Why there won't be a red carpet rebellion

Story highlights

  • Academy Awards ceremony takes place this Sunday
  • Bronwyn Cosgrave: Posing like a supermodel delivers a big payoff

Bronwyn Cosgrave is the author of Made For Each Other Fashion and the Academy Awards, a fashion history of the Oscars. The views expressed are her own.

(CNN)Hollywood's leading women want to be treated with a little more respect as they parade the red carpet on Oscar night this Sunday. And it's not hard to sympathize with them.

Female nominees, it seems, are tired of simply engaging in the same old small talk about the make of their gowns, the jewels they are wearing, or the footwear they're flaunting (not to mention the intimate secrets of their personal beautification process).
So they have been pushing back in the form of #AskHerMore, a campaign launched last year that's being waged by women in Hollywood wanting to broaden the scope of their pre-telecast conversations beyond fashion. Whether it be Cate Blanchett's pointed question to a cameraman at last year's SAG Awards, or contenders refusing to raise their hands for E! Entertainment's "Mani-Cam," actresses are starting to speak out about some of the more sexist treatment they face.
Bronwyn Cosgrave
So, can we expect a red carpet rebellion at this year's Academy Awards? Far from it.
Posing like a supermodel and discussing couture delivers a big payoff -- a lucrative contract representing a luxury brand of cosmetics, watches, automobiles or even bottled water and automobiles. Such contracts give stars an extra income, allowing them to refrain, if they choose, from making B-list movies or popcorn blockbusters. Plus, fronting a glossy campaign can also create a sophisticated aura around the star in question.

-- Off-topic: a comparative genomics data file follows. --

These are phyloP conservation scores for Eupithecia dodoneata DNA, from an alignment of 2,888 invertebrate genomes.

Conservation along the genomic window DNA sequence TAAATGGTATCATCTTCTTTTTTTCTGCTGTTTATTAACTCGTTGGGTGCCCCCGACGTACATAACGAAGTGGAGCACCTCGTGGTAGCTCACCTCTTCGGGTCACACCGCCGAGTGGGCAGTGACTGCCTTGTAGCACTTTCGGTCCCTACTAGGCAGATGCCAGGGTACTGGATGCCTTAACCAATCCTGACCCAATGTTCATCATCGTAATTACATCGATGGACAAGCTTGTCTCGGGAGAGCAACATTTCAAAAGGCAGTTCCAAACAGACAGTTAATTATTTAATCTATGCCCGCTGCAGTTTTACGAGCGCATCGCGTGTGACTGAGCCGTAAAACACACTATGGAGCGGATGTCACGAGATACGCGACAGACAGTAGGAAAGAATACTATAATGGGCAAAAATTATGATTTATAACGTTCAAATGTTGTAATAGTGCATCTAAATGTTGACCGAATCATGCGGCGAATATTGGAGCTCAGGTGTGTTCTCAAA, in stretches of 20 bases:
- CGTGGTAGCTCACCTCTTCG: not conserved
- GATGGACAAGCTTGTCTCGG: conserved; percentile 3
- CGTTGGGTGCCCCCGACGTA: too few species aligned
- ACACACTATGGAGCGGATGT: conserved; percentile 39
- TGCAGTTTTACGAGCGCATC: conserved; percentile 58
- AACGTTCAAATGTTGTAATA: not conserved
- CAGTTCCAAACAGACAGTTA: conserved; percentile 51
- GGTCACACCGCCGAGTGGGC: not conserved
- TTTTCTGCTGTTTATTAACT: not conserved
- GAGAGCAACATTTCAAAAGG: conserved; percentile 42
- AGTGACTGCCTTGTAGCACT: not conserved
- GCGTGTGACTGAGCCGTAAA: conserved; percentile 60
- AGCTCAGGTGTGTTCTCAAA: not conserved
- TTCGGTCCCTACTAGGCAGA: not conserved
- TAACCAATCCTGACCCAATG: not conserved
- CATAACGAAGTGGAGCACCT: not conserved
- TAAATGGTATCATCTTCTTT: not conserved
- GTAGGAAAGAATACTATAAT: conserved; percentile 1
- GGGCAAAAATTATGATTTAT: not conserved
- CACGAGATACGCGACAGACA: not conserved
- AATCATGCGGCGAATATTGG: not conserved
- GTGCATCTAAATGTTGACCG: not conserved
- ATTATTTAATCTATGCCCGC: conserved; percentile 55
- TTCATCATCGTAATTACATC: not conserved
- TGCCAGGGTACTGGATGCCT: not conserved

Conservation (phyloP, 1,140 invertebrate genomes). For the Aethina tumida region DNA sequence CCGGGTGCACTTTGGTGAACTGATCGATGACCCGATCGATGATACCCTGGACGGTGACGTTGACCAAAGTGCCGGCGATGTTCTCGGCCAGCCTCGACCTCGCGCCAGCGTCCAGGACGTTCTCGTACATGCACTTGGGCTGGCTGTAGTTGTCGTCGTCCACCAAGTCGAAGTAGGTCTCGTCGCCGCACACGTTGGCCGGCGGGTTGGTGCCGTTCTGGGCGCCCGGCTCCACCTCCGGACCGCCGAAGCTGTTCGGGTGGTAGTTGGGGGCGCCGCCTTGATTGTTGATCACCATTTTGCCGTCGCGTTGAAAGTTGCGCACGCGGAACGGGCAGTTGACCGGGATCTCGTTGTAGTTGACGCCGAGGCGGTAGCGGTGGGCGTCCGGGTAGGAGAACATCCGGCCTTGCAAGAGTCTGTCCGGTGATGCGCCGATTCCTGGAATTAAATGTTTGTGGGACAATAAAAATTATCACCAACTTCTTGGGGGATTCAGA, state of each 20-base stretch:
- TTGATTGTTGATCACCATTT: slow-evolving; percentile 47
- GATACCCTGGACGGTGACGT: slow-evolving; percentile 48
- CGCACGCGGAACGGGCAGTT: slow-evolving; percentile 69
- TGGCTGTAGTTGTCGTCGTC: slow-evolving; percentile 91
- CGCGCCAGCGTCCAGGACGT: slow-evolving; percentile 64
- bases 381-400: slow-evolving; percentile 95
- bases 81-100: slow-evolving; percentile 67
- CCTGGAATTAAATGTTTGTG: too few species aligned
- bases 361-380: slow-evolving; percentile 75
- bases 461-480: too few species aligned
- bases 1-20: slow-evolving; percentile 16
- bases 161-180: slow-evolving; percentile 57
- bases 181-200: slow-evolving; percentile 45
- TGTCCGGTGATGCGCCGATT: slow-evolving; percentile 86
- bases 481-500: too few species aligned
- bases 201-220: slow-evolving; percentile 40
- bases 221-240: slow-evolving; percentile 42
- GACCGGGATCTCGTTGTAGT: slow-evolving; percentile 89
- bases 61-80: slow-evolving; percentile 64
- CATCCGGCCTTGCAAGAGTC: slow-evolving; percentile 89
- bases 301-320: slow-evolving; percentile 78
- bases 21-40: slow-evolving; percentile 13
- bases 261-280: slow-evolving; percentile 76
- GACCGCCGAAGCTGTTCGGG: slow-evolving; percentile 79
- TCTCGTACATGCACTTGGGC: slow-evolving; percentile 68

And this award season has felt even longer than usual. Instead of kicking off with January's Golden Globes, it started two months early, in November 2014, with the Hollywood Film Awards. Purists lampooned the telecast, which despite proclaiming itself the "Official Launch of the Awards Season" has seemed barely known to much of the public beyond Hollywood. Yet that didn't stop the talent considered a shoo-in for the big prizes from being out in force at the ceremony, gamely fielding pre-telecast questions from film and fashion reporters.
And this week, the Oscar front-runners are still talking fashion, despite the word on the ground here in Los Angeles being that some nominees are nursing colds, while others already have blisters from walking miles of red carpet in their borrowed designer stilettos.
For some, it seems, the thinking is #AskHerMore be damned!
It didn't used to be like this.
Serious actors -- especially those intent on winning an Oscar -- once refrained from the "grubby" work of advertising. Cher's decision to promote health clubs in a series of TV commercials, for example, was seen by many as scuttling her shot as best actress for the 1985 film "Mask." If an actor did decide to promote a brand, he or she would generally do so on the sly, in Japan, and pocket big money out of sight of Western audiences (much easier in the pre-YouTube era).
Today there is no such stigma.